This is the second book in this series about a small-town police chief in the Dordogne. I’ve already started the third. These are effective, light English-countryside-style murder mysteries recast in a French setting. The central drama in this episode ties together anti-GMO activism and the international wine market. A satisfying quick read.
This volume collects four novellas around themes of radicalization in contemporary and near future U.S. politics. The first story about refugees in subsidized housing enacting resistance through hacking their DRM-crippled home appliances will likely be the most familiar for those who have read Doctorow’s other work. It is also the most affirming in its way. The final installment about a group of survivalist preppers was a surprise for me because its anti-hero central character serves to demonstrate the futility of his ideology on a cul-de-sac off the main path of history, reversing Doctorow’s typical rhetorical tactics.
I have enjoyed all of the Boss Fight Books volumes I have read. The approach for this one is pretty straightforward reportage on the process of how the game came to be and some biographical explication of its creator’s unique trajectory through the tradition-bound Japanese videogame industry. It is an interesting investigation of the difficulties posed in trying to work outside of genre conventions in videogame design and of the benefits of whimsy and constraints in design. While some of the volumes in this series can stand alone, this one may be of most interest to readers who have at least some familiarity with the game.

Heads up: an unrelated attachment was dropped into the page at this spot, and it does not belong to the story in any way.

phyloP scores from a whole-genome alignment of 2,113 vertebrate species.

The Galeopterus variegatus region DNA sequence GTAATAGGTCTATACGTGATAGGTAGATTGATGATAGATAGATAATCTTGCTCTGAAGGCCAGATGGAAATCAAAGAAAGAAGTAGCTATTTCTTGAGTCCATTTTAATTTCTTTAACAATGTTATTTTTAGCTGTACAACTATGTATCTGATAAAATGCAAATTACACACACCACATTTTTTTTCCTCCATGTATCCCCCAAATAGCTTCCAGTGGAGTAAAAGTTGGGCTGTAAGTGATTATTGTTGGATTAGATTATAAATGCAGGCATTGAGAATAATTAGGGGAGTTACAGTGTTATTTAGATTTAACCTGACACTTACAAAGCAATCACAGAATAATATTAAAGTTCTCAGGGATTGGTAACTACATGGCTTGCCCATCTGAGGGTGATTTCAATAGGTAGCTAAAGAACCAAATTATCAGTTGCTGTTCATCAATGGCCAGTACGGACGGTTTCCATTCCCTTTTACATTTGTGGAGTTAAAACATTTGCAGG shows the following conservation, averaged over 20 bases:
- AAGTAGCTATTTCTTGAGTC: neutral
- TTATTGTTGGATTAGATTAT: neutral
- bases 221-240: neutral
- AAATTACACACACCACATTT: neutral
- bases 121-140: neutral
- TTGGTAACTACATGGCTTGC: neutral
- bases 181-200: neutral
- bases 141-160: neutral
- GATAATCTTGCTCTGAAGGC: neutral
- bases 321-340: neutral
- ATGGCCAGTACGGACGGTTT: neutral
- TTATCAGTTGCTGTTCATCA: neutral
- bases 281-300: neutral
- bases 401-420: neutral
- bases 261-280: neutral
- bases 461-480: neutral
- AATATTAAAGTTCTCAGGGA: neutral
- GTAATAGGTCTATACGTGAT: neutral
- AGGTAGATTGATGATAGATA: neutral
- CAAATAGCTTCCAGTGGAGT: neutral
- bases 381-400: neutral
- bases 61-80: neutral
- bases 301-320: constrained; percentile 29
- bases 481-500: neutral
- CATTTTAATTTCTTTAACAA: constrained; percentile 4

This was the founding entry in the Boss Fight Books series and lays a good foundation for the idiosyncratic editorial approach of the series. Baumann weaves the narrative of the game with memoir, connecting topics ranging from a small-town upbringing to the career of a child actor to a life-threatening health scare. A third, less-continuous narrative thread follows the game development process itself and provides opportunity for Baumann to interrogate the relationship of creators and consumers of games in the same way that the primary thread connects the way fictional narratives can help us to process the trajectories of our own experience. I think the result is a little uneven—there are parts that feel like they reach a little too far in an immature way. However, there was far less writing about videogames in this mode available when this book was written, and as a demonstration of stretching the boundaries of what one can write about videogames, it’s a great first step in this now five-year-old series.